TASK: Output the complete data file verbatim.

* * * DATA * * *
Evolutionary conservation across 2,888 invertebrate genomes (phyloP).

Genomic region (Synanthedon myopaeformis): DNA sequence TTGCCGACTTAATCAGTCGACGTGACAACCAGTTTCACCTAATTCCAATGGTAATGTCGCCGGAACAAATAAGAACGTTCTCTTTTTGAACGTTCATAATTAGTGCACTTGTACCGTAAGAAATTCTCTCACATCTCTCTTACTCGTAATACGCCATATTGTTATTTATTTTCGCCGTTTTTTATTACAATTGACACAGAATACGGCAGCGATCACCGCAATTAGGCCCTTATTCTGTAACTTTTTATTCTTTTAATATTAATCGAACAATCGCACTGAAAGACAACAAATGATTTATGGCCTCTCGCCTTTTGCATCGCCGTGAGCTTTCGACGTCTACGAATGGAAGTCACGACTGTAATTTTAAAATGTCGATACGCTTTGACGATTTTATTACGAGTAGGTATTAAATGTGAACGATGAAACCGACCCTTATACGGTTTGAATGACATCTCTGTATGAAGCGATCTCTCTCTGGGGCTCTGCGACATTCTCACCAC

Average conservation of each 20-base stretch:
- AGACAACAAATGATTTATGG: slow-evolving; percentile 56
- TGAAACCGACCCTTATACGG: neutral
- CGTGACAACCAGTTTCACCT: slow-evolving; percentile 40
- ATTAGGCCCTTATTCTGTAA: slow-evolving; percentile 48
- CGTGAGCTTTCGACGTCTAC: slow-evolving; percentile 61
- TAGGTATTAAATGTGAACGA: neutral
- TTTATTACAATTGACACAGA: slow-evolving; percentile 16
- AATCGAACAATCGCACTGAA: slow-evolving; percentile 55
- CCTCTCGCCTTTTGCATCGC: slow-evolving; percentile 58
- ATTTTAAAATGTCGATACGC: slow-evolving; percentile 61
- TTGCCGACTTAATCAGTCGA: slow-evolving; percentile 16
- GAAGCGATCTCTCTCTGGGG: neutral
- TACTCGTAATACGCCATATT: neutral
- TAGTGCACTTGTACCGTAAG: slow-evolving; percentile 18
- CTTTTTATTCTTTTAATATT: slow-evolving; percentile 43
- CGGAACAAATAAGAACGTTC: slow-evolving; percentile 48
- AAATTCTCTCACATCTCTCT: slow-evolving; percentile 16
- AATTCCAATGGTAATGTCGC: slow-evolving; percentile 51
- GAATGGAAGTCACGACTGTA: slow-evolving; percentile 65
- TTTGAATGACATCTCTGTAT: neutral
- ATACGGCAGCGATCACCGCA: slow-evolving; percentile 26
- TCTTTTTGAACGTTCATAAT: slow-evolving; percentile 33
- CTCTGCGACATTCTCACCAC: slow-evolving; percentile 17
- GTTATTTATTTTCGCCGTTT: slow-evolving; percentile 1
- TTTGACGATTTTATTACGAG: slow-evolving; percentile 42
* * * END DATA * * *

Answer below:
Evolutionary conservation across 2,888 invertebrate genomes (phyloP).

Genomic region (Synanthedon myopaeformis): DNA sequence TTGCCGACTTAATCAGTCGACGTGACAACCAGTTTCACCTAATTCCAATGGTAATGTCGCCGGAACAAATAAGAACGTTCTCTTTTTGAACGTTCATAATTAGTGCACTTGTACCGTAAGAAATTCTCTCACATCTCTCTTACTCGTAATACGCCATATTGTTATTTATTTTCGCCGTTTTTTATTACAATTGACACAGAATACGGCAGCGATCACCGCAATTAGGCCCTTATTCTGTAACTTTTTATTCTTTTAATATTAATCGAACAATCGCACTGAAAGACAACAAATGATTTATGGCCTCTCGCCTTTTGCATCGCCGTGAGCTTTCGACGTCTACGAATGGAAGTCACGACTGTAATTTTAAAATGTCGATACGCTTTGACGATTTTATTACGAGTAGGTATTAAATGTGAACGATGAAACCGACCCTTATACGGTTTGAATGACATCTCTGTATGAAGCGATCTCTCTCTGGGGCTCTGCGACATTCTCACCAC

Average conservation of each 20-base stretch:
- AGACAACAAATGATTTATGG: slow-evolving; percentile 56
- TGAAACCGACCCTTATACGG: neutral
- CGTGACAACCAGTTTCACCT: slow-evolving; percentile 40
- ATTAGGCCCTTATTCTGTAA: slow-evolving; percentile 48
- CGTGAGCTTTCGACGTCTAC: slow-evolving; percentile 61
- TAGGTATTAAATGTGAACGA: neutral
- TTTATTACAATTGACACAGA: slow-evolving; percentile 16
- AATCGAACAATCGCACTGAA: slow-evolving; percentile 55
- CCTCTCGCCTTTTGCATCGC: slow-evolving; percentile 58
- ATTTTAAAATGTCGATACGC: slow-evolving; percentile 61
- TTGCCGACTTAATCAGTCGA: slow-evolving; percentile 16
- GAAGCGATCTCTCTCTGGGG: neutral
- TACTCGTAATACGCCATATT: neutral
- TAGTGCACTTGTACCGTAAG: slow-evolving; percentile 18
- CTTTTTATTCTTTTAATATT: slow-evolving; percentile 43
- CGGAACAAATAAGAACGTTC: slow-evolving; percentile 48
- AAATTCTCTCACATCTCTCT: slow-evolving; percentile 16
- AATTCCAATGGTAATGTCGC: slow-evolving; percentile 51
- GAATGGAAGTCACGACTGTA: slow-evolving; percentile 65
- TTTGAATGACATCTCTGTAT: neutral
- ATACGGCAGCGATCACCGCA: slow-evolving; percentile 26
- TCTTTTTGAACGTTCATAAT: slow-evolving; percentile 33
- CTCTGCGACATTCTCACCAC: slow-evolving; percentile 17
- GTTATTTATTTTCGCCGTTT: slow-evolving; percentile 1
- TTTGACGATTTTATTACGAG: slow-evolving; percentile 42